Peeper

Peeper by Loren D. Estleman Read Free Book Online

Book: Peeper by Loren D. Estleman Read Free Book Online
Authors: Loren D. Estleman
gas before or after going to this Richard’s.”
    â€œCould of. If I had a reason.”
    â€œThere are plenty of reasons when a hooker gets hurt. Maybe she was blackmailing you.” Ralph laughed. O’Leary looked sheepish. “Yeah, right. But if I were you, I’d find those friends.”
    â€œWhat makes me your yellow dog?”
    â€œFor one thing, not telling me about them in the first place. Strangers in the building on the morning a tenant gets blown up are worth mentioning.”
    â€œI didn’t figure there was a connection. I still don’t. What’s another?”
    â€œI don’t like you.”
    â€œI ain’t crazy about you neither.”
    â€œI can live with it.” O’Leary flipped the switch off and on and off again. “For the record, it was Mrs. Gelatto told us about the three of you on the stairs. In between stories about her late husband and the marvelous curative properties of pickles.”
    â€œMaybe we should try them. Can I go now?”
    â€œI got a Mass to go to anyway. Let us know if you have any plans to leave town. You know that song.”
    Ralph stood. “What kind of Mass takes place in the middle of the week?”
    â€œIt’s a memorial service. The pastor of my wife’s church died sometime last night. They found him this morning in his bed in the rectory. You all right?”
    Ralph coughed and spat splinters into the wastebasket. “Yeah. That’s the second time today I swallowed one of the bastards. What’d you say your pastor’s name was?”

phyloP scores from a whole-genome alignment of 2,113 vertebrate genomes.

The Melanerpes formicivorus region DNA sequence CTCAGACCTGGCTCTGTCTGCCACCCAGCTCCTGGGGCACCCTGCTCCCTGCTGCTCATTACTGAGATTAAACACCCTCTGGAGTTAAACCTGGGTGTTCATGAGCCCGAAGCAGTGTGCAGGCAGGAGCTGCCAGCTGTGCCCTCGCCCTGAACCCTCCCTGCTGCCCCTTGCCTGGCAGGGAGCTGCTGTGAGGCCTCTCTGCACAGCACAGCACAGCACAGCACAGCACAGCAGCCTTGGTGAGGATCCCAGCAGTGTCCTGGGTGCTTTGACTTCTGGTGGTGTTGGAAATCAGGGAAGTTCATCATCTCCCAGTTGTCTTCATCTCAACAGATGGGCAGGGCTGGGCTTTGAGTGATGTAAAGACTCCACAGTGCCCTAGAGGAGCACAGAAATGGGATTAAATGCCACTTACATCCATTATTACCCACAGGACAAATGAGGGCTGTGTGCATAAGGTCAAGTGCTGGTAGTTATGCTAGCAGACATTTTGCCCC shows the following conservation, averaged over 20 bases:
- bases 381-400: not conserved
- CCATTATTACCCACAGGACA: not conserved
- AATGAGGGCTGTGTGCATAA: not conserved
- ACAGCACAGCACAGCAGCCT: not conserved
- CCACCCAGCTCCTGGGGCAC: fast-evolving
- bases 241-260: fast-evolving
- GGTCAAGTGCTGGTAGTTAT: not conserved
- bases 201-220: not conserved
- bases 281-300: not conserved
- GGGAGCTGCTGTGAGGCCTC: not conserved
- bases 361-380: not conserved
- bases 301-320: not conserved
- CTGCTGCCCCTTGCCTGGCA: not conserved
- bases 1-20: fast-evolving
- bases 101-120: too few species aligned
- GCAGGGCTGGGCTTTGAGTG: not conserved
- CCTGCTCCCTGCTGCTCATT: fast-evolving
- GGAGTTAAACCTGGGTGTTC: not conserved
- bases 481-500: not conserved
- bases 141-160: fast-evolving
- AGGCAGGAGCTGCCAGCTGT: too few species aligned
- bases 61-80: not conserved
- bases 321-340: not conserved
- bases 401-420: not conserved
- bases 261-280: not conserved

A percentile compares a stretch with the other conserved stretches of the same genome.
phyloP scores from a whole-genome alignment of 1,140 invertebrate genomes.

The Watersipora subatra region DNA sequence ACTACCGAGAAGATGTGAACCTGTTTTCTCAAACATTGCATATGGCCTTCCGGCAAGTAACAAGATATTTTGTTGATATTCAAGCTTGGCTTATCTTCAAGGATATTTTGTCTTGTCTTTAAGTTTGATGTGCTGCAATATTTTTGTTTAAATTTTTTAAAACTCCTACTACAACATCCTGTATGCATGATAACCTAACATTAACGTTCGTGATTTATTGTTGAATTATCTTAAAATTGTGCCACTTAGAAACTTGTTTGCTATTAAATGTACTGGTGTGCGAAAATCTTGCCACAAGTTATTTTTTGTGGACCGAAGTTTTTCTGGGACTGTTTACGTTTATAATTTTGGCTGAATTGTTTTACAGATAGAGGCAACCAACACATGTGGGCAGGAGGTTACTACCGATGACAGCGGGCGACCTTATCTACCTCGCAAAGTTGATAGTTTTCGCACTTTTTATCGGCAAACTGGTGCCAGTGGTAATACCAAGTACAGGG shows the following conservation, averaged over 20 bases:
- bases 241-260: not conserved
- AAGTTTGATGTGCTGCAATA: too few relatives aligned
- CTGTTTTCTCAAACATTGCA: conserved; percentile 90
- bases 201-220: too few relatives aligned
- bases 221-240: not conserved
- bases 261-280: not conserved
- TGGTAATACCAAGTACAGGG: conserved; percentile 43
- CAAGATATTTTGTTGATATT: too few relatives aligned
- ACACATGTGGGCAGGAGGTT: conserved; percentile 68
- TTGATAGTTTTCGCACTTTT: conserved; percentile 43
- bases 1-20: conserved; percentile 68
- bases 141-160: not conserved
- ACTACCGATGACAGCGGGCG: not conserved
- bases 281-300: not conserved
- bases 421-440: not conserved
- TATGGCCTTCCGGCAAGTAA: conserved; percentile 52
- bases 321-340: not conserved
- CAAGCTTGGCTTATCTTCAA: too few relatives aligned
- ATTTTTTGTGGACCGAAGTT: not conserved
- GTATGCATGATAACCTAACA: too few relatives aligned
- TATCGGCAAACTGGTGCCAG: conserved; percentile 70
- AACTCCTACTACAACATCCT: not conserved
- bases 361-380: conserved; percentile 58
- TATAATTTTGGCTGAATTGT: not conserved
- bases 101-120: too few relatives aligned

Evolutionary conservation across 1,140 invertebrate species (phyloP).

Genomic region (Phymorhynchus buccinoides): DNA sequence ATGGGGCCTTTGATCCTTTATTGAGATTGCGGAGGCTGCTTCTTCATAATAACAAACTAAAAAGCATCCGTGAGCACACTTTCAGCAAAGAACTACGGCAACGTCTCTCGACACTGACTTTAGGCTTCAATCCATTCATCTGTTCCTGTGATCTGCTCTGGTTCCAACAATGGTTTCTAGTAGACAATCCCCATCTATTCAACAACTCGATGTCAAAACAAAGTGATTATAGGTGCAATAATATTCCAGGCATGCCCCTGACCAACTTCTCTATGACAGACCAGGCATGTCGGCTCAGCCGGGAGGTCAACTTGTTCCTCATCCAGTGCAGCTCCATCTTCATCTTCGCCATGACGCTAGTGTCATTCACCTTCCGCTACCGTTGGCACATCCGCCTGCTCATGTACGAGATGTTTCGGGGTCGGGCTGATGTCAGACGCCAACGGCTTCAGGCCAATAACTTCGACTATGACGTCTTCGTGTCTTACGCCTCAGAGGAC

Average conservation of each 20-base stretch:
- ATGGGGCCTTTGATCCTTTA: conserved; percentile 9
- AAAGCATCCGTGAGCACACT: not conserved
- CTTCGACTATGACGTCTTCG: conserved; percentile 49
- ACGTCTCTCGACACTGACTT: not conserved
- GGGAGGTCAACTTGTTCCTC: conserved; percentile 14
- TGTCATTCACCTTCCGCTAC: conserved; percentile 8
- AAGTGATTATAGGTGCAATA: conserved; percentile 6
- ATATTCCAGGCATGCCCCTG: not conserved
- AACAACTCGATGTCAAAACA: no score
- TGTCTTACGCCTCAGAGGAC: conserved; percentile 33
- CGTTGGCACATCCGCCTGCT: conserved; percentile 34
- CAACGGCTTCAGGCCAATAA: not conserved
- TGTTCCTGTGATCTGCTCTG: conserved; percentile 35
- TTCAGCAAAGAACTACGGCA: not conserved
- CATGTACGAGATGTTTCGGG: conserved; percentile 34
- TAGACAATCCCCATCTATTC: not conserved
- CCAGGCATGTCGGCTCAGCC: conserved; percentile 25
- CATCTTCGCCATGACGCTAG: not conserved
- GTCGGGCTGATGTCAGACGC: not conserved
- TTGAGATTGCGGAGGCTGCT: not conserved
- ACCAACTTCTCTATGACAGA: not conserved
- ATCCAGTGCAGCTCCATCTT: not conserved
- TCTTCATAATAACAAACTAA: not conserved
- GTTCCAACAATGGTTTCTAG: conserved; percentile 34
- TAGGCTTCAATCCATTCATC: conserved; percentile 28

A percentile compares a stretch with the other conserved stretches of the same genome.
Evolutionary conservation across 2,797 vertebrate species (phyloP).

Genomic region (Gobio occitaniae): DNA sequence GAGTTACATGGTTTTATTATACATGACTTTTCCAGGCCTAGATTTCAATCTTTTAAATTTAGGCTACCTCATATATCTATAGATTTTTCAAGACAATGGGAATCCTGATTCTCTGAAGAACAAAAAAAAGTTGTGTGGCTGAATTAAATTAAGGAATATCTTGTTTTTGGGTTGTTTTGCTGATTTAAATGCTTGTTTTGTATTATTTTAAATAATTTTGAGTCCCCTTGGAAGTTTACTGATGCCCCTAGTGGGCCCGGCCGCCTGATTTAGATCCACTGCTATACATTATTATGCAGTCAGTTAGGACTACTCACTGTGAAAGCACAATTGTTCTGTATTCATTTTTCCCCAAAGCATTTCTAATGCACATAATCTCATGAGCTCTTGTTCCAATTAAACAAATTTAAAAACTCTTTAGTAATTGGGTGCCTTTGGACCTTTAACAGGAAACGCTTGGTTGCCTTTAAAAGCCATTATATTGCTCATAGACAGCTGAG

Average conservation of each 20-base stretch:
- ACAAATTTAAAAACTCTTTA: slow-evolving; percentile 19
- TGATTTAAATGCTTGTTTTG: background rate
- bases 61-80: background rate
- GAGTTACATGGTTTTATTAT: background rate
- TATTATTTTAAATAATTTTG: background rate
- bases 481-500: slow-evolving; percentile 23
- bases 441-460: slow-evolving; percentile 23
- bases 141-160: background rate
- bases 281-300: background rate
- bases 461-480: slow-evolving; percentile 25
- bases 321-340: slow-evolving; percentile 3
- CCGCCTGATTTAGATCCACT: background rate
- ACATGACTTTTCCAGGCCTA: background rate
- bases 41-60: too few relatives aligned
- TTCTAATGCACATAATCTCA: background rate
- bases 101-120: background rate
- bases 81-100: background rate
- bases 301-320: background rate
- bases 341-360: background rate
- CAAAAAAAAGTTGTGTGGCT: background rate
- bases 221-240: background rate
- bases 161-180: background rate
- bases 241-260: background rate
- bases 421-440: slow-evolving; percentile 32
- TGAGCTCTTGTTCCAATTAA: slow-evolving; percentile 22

â€œI didn’t. But it was Breame, John Breame. He was a monsignor at St. Balthazar. Sure you’re okay?”
    â€œI may start smoking again.” He went out.
    â€œNew rule, Poteet,” said Lucille Lovechild. “No more two-and-a-half-hour lunches.”
    Anita had shunted him straight into the office with one of her Cheshire grins. Ralph said, “I had to see a man about a fire.”
    â€œInteresting you should use that word.”
    â€œMan?”
    â€œFire. Get back to work.”
    He stopped at Anita’s desk. She was still reading Working Woman .
    â€œAin’t that like a monk with a subscription to Playboy? ”
    â€œWhy not?” she said. “I bet he gets lucky more often than you do.”
    â€œChuck Waverly around?”
    â€œHe went out a little while ago with his camera. Lucille gave you hell, huh? Tell me everything.” She closed the magazine and cupped her chin in her palm.
    â€œWell, I hope he took the right film. Them forty-watt bulbs they put in motel rooms can barely light themselves.” He turned to go.
    â€œOh, this came for you by messenger.” She held up an envelope.
    Ralph didn’t take it. “Any windows?”
    â€œNo windows.”
    â€œMy wife’s handwriting?”
    â€œI wouldn’t know it.”
    â€œJake Otero serves papers in a messenger’s uniform. Was he a little round guy with a stupid face?”
    â€œYou’re a little round guy with a stupid face.”
    He took it. The envelope was heavy white stock, addressed in fine copperplate. “‘Mr. Ralph Poteet,’” he read aloud.
    â€œA stranger, obviously.”
    He opened it.
    Dear Mr. Poteet:
    If it is not inconvenient, your presence in my home this evening at six o’clock could prove to your advantage and mine.
    Cordially,
    Philip Steelcase
    Bishop-in-Ordinary
    A card with a Farmington Hills address engraved on it was clipped to the letter, along with a crisp one-hundred-dollar bill.
    â€œIRS, I hope?” Anita inquired.
    â€œReligious mail.” He refolded the bill inside the letter and stuck it in a pocket.
    She opened her magazine. “They’re way too late.”

Chapter 7
    â€œGo away.”
    â€œThat’s no way to talk to a partner,” Ralph said.
    â€œEx-partner. You got the boot and I did too. Now I’m giving it to you. Go

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